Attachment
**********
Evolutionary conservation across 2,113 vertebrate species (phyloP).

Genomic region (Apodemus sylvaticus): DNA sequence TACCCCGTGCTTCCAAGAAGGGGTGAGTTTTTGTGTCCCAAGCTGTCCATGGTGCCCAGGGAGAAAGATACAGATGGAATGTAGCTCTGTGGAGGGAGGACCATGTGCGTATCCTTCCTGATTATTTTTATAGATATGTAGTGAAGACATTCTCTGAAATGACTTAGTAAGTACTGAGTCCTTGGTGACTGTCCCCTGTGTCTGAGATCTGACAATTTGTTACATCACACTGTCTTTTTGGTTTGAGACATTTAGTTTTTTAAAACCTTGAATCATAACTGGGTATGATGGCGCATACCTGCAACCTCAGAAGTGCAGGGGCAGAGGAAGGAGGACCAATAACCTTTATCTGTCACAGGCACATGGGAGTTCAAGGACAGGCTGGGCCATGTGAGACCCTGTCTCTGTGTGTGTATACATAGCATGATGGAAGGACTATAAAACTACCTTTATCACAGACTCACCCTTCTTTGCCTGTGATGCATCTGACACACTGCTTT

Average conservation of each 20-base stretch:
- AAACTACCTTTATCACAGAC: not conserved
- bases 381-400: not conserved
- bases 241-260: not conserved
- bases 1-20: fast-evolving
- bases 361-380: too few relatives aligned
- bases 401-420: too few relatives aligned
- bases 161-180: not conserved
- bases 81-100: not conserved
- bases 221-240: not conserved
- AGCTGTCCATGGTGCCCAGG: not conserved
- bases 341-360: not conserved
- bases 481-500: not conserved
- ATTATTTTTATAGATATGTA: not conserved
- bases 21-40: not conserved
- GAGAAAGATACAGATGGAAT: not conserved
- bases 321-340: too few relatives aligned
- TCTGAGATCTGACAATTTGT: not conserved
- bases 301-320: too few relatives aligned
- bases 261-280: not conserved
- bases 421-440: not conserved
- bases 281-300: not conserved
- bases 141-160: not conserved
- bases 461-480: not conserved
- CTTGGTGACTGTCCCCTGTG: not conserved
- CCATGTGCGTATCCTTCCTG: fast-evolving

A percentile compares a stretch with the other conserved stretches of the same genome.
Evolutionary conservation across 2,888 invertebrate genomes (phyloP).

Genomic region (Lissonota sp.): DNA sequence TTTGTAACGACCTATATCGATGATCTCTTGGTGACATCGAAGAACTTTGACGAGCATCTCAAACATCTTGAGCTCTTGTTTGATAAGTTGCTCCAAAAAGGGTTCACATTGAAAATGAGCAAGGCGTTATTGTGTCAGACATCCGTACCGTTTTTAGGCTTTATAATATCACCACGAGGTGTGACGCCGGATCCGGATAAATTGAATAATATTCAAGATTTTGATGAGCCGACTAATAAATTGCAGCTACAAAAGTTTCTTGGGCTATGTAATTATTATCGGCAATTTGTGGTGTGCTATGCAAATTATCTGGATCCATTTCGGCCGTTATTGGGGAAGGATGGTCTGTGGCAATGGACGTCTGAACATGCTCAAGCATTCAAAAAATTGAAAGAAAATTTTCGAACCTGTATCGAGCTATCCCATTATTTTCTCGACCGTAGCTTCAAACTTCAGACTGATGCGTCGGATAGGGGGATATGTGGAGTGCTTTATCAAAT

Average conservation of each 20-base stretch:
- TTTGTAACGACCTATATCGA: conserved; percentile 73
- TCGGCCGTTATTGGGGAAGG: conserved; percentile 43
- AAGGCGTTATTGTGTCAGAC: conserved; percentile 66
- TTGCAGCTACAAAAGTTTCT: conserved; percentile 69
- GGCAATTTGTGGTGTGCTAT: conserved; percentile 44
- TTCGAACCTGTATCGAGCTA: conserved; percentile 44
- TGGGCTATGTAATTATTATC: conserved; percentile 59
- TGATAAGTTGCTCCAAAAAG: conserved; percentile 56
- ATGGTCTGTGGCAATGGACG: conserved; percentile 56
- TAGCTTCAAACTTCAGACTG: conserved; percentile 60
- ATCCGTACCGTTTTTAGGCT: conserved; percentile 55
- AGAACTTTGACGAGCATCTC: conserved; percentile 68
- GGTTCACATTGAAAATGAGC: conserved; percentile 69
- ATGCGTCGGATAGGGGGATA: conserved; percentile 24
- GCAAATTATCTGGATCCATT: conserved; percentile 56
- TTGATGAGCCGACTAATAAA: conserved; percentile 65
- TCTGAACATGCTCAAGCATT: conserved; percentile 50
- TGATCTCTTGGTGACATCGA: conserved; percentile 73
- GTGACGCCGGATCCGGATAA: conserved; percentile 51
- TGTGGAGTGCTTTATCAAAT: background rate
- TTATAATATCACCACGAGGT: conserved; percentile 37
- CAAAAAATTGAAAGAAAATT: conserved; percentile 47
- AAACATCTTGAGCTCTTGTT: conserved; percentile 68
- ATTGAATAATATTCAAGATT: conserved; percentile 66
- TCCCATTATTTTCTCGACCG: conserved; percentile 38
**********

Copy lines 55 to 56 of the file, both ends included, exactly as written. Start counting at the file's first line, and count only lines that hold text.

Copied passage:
- AAACATCTTGAGCTCTTGTT: conserved; percentile 68
- ATTGAATAATATTCAAGATT: conserved; percentile 66